California's King Rat says he doesn't have to listen to "losers" in the Democratic Party, even though the Dems won 23 of the 25 state seats in contention. welcome to bizarro world.

i think the election was rigged too, fwiw. i'd love to get some more good evidence. spread the word to everyone you know.

on preview: Unless and until mrmanley fulfills his promise and admits his errors, he definitely needs to STFU around here.

SNAP!
posted by mrgrimm at 12:21 PM on November 5, 2004


jpoulos:

I guess you don't consider Sarin to be WMD. (And I still don't understand how liberals can howl on one hand about the "missing" 540 tons of DMX/RDX explose, and on the other hand insist that Iraq didn't have WMDS.)

And as far as the STFU comment: it just shows the value libs place on free speech. It only applies when they agree with it.

Losers.
posted by mrmanley at 12:21 PM on November 5, 2004


As a non-american, may I just say: it's this kind of shit, and the "don't let the niggers vote" policy, that TOTALLY BLOWS YOUR CREDIBILITY when allegedly bringing democracy to others.

Brazil can do this better than you can, for crying out loud.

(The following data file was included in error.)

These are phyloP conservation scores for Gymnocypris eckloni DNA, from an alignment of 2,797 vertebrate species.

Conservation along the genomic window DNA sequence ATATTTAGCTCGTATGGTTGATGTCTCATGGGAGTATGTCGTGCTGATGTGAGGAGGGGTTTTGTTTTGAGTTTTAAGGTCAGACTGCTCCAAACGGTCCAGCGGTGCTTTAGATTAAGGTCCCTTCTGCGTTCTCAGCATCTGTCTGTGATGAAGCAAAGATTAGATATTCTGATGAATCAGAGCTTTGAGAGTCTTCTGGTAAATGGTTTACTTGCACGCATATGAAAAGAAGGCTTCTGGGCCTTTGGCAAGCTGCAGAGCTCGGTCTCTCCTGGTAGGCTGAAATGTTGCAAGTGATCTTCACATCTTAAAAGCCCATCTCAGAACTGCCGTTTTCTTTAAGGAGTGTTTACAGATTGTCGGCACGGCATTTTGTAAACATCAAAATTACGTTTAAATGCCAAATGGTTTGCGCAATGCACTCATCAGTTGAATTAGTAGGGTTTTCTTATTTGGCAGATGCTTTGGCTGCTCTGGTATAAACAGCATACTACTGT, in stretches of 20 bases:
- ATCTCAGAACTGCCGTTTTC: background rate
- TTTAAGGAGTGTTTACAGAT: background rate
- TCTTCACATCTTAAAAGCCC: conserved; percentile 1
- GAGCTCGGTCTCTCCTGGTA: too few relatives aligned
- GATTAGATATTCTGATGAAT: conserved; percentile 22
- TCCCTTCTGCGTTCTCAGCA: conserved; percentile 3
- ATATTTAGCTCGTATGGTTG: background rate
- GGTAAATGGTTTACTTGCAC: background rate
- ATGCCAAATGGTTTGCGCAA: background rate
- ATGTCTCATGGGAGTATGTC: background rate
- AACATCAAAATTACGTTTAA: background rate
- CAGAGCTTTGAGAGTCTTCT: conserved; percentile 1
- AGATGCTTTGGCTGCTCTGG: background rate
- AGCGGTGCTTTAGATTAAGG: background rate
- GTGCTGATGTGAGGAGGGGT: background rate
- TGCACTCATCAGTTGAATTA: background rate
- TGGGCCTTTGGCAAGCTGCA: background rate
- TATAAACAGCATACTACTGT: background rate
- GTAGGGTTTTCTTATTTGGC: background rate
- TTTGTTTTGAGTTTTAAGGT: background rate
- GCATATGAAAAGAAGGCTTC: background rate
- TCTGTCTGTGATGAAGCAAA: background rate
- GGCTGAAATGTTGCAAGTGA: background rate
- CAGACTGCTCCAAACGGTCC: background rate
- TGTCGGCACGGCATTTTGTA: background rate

"The United States of America: Slightly More Electoral Integrity Than India".
posted by i_am_joe's_spleen at 12:21 PM on November 5, 2004


Why wouldn't all sides want to have as clear cut a winner as possible? Why wouldn't both sides want every vote counted? Why wouldn't both sides demand it?

The system is broken, the voting machines are crap, our election process is a fucking joke.

I want a national election register where I can log in and check to make sure that my votes were tallied correctly. And I want it last week.
posted by fenriq at 12:21 PM on November 5, 2004


Listen, everyone. manley is an admitted troll.

Seems that way. It would even less charitable to assume that he's as stupid as he appears. Oh well.
posted by Armitage Shanks at 12:22 PM on November 5, 2004


On a less snarky note, the same argument cuts both ways. Republicans will ask, "So what kind of margin does Bush have to have for you not to cry fraud?"